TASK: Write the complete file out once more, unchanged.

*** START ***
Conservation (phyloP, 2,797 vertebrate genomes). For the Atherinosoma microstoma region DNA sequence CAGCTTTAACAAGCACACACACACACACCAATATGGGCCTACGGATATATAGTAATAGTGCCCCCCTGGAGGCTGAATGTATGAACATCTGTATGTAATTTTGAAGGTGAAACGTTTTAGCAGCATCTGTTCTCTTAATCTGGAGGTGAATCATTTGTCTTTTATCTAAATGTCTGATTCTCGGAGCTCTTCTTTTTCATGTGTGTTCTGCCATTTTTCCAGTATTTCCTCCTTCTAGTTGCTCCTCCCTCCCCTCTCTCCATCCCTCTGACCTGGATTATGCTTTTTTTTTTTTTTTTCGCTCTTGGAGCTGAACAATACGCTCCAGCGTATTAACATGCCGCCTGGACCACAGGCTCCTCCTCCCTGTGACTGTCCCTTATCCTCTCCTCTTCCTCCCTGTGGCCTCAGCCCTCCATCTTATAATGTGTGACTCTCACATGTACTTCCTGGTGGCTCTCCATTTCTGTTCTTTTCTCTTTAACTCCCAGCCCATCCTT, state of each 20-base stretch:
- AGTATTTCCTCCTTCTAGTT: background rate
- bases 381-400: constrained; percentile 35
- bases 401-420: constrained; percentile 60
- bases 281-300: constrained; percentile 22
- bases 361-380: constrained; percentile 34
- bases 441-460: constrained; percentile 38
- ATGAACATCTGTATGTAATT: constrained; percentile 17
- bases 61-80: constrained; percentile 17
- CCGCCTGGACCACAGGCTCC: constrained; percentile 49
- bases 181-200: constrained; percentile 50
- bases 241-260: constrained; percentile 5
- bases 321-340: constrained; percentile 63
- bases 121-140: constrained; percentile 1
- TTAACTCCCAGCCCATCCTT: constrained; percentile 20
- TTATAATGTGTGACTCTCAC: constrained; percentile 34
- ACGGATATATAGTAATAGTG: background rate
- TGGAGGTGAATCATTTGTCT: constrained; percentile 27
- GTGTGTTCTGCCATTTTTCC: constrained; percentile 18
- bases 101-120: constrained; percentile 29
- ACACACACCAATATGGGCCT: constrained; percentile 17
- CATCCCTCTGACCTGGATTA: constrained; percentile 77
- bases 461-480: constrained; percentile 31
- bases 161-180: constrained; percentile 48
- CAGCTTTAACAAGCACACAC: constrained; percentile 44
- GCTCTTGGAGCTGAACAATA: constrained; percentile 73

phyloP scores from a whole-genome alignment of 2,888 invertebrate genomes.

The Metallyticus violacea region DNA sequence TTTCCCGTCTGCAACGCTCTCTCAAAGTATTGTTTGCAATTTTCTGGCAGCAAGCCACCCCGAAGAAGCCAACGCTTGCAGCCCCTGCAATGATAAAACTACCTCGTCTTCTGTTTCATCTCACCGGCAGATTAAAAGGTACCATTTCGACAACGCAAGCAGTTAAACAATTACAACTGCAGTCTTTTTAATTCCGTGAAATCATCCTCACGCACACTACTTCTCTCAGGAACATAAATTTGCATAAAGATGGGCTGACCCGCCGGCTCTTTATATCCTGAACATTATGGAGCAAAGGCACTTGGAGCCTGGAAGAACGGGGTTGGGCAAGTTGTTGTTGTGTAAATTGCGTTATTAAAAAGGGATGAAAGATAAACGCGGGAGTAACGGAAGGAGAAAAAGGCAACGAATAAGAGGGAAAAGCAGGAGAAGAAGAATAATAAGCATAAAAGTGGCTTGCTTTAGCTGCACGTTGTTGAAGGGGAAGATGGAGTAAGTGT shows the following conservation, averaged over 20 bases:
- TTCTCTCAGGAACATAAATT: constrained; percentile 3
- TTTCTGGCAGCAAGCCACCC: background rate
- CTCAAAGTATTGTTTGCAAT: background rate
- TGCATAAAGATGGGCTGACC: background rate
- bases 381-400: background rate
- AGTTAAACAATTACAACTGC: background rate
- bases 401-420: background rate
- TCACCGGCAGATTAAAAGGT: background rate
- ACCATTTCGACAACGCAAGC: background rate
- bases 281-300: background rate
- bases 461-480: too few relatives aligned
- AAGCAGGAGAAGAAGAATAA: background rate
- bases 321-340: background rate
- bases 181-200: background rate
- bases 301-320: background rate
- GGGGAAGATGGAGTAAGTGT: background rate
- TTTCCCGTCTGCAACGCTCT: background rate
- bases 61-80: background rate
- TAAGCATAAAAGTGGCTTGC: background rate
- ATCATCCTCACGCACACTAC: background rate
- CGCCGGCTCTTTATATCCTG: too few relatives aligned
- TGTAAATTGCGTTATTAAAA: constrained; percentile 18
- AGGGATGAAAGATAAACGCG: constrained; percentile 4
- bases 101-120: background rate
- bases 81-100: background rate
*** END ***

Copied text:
Conservation (phyloP, 2,797 vertebrate genomes). For the Atherinosoma microstoma region DNA sequence CAGCTTTAACAAGCACACACACACACACCAATATGGGCCTACGGATATATAGTAATAGTGCCCCCCTGGAGGCTGAATGTATGAACATCTGTATGTAATTTTGAAGGTGAAACGTTTTAGCAGCATCTGTTCTCTTAATCTGGAGGTGAATCATTTGTCTTTTATCTAAATGTCTGATTCTCGGAGCTCTTCTTTTTCATGTGTGTTCTGCCATTTTTCCAGTATTTCCTCCTTCTAGTTGCTCCTCCCTCCCCTCTCTCCATCCCTCTGACCTGGATTATGCTTTTTTTTTTTTTTTTCGCTCTTGGAGCTGAACAATACGCTCCAGCGTATTAACATGCCGCCTGGACCACAGGCTCCTCCTCCCTGTGACTGTCCCTTATCCTCTCCTCTTCCTCCCTGTGGCCTCAGCCCTCCATCTTATAATGTGTGACTCTCACATGTACTTCCTGGTGGCTCTCCATTTCTGTTCTTTTCTCTTTAACTCCCAGCCCATCCTT, state of each 20-base stretch:
- AGTATTTCCTCCTTCTAGTT: background rate
- bases 381-400: constrained; percentile 35
- bases 401-420: constrained; percentile 60
- bases 281-300: constrained; percentile 22
- bases 361-380: constrained; percentile 34
- bases 441-460: constrained; percentile 38
- ATGAACATCTGTATGTAATT: constrained; percentile 17
- bases 61-80: constrained; percentile 17
- CCGCCTGGACCACAGGCTCC: constrained; percentile 49
- bases 181-200: constrained; percentile 50
- bases 241-260: constrained; percentile 5
- bases 321-340: constrained; percentile 63
- bases 121-140: constrained; percentile 1
- TTAACTCCCAGCCCATCCTT: constrained; percentile 20
- TTATAATGTGTGACTCTCAC: constrained; percentile 34
- ACGGATATATAGTAATAGTG: background rate
- TGGAGGTGAATCATTTGTCT: constrained; percentile 27
- GTGTGTTCTGCCATTTTTCC: constrained; percentile 18
- bases 101-120: constrained; percentile 29
- ACACACACCAATATGGGCCT: constrained; percentile 17
- CATCCCTCTGACCTGGATTA: constrained; percentile 77
- bases 461-480: constrained; percentile 31
- bases 161-180: constrained; percentile 48
- CAGCTTTAACAAGCACACAC: constrained; percentile 44
- GCTCTTGGAGCTGAACAATA: constrained; percentile 73

phyloP scores from a whole-genome alignment of 2,888 invertebrate genomes.

The Metallyticus violacea region DNA sequence TTTCCCGTCTGCAACGCTCTCTCAAAGTATTGTTTGCAATTTTCTGGCAGCAAGCCACCCCGAAGAAGCCAACGCTTGCAGCCCCTGCAATGATAAAACTACCTCGTCTTCTGTTTCATCTCACCGGCAGATTAAAAGGTACCATTTCGACAACGCAAGCAGTTAAACAATTACAACTGCAGTCTTTTTAATTCCGTGAAATCATCCTCACGCACACTACTTCTCTCAGGAACATAAATTTGCATAAAGATGGGCTGACCCGCCGGCTCTTTATATCCTGAACATTATGGAGCAAAGGCACTTGGAGCCTGGAAGAACGGGGTTGGGCAAGTTGTTGTTGTGTAAATTGCGTTATTAAAAAGGGATGAAAGATAAACGCGGGAGTAACGGAAGGAGAAAAAGGCAACGAATAAGAGGGAAAAGCAGGAGAAGAAGAATAATAAGCATAAAAGTGGCTTGCTTTAGCTGCACGTTGTTGAAGGGGAAGATGGAGTAAGTGT shows the following conservation, averaged over 20 bases:
- TTCTCTCAGGAACATAAATT: constrained; percentile 3
- TTTCTGGCAGCAAGCCACCC: background rate
- CTCAAAGTATTGTTTGCAAT: background rate
- TGCATAAAGATGGGCTGACC: background rate
- bases 381-400: background rate
- AGTTAAACAATTACAACTGC: background rate
- bases 401-420: background rate
- TCACCGGCAGATTAAAAGGT: background rate
- ACCATTTCGACAACGCAAGC: background rate
- bases 281-300: background rate
- bases 461-480: too few relatives aligned
- AAGCAGGAGAAGAAGAATAA: background rate
- bases 321-340: background rate
- bases 181-200: background rate
- bases 301-320: background rate
- GGGGAAGATGGAGTAAGTGT: background rate
- TTTCCCGTCTGCAACGCTCT: background rate
- bases 61-80: background rate
- TAAGCATAAAAGTGGCTTGC: background rate
- ATCATCCTCACGCACACTAC: background rate
- CGCCGGCTCTTTATATCCTG: too few relatives aligned
- TGTAAATTGCGTTATTAAAA: constrained; percentile 18
- AGGGATGAAAGATAAACGCG: constrained; percentile 4
- bases 101-120: background rate
- bases 81-100: background rate